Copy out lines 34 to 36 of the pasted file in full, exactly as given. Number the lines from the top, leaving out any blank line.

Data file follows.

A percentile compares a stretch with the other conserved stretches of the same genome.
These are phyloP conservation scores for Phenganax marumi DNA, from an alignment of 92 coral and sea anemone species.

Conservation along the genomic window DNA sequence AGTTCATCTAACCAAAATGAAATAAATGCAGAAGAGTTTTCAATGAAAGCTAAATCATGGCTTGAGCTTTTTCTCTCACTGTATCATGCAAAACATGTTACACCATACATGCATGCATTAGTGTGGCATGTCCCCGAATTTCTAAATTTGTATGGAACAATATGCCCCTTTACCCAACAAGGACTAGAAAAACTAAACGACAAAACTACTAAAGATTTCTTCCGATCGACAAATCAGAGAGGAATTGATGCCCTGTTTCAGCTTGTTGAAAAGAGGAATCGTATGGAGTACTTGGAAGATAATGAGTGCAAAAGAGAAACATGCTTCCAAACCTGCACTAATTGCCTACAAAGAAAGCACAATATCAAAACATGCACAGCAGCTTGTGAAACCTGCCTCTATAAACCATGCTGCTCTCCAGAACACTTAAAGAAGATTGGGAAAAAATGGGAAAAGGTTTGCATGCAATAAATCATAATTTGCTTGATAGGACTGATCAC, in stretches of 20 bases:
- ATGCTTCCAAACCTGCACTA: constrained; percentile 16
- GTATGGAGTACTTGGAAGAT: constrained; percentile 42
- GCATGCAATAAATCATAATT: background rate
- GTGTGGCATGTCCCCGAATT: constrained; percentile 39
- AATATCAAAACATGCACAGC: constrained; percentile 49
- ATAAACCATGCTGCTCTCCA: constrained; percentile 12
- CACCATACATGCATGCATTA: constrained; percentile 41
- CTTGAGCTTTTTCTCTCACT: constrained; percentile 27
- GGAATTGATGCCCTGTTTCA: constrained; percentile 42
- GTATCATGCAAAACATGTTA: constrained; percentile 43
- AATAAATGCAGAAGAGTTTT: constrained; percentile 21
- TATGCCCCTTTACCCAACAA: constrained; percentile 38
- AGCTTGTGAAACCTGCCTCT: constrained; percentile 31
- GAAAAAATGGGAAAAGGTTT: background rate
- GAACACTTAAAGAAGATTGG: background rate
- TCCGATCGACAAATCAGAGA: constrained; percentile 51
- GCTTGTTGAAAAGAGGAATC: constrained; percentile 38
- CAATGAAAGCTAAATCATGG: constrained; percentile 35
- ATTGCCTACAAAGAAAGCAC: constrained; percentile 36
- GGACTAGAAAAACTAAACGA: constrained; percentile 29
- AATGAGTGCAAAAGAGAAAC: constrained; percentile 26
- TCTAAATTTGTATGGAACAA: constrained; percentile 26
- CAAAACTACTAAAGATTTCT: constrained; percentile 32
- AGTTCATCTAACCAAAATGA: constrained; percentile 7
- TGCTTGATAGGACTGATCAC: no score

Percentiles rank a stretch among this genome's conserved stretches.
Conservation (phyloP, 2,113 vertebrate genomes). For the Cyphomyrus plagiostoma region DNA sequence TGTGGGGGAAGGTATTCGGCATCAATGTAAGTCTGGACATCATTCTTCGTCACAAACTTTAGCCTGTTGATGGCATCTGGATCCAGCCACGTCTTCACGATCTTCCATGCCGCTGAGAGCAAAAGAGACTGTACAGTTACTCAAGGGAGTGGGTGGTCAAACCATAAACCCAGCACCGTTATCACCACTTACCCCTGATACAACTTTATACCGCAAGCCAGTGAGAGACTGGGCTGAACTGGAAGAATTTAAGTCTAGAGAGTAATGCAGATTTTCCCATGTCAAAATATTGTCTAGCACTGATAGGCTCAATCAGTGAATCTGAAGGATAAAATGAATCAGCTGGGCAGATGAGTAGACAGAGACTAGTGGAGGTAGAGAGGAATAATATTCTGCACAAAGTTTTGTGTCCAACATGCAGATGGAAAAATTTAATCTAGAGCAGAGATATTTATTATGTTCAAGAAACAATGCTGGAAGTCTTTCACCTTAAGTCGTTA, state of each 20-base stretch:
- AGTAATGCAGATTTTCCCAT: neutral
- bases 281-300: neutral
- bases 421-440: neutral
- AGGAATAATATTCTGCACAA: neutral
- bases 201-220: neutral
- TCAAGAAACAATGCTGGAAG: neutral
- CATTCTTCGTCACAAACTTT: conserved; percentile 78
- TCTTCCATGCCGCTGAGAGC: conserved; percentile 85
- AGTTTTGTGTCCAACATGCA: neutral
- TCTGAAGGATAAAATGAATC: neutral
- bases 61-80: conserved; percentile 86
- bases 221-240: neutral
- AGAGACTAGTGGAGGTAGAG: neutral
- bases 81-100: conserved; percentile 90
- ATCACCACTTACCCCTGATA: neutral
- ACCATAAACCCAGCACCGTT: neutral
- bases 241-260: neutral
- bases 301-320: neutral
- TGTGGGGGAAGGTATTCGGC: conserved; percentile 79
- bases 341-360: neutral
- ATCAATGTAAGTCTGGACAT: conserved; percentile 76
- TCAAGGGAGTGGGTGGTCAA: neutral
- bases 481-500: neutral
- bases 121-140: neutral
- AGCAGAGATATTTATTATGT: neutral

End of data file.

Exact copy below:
- AGGAATAATATTCTGCACAA: neutral
- bases 201-220: neutral
- TCAAGAAACAATGCTGGAAG: neutral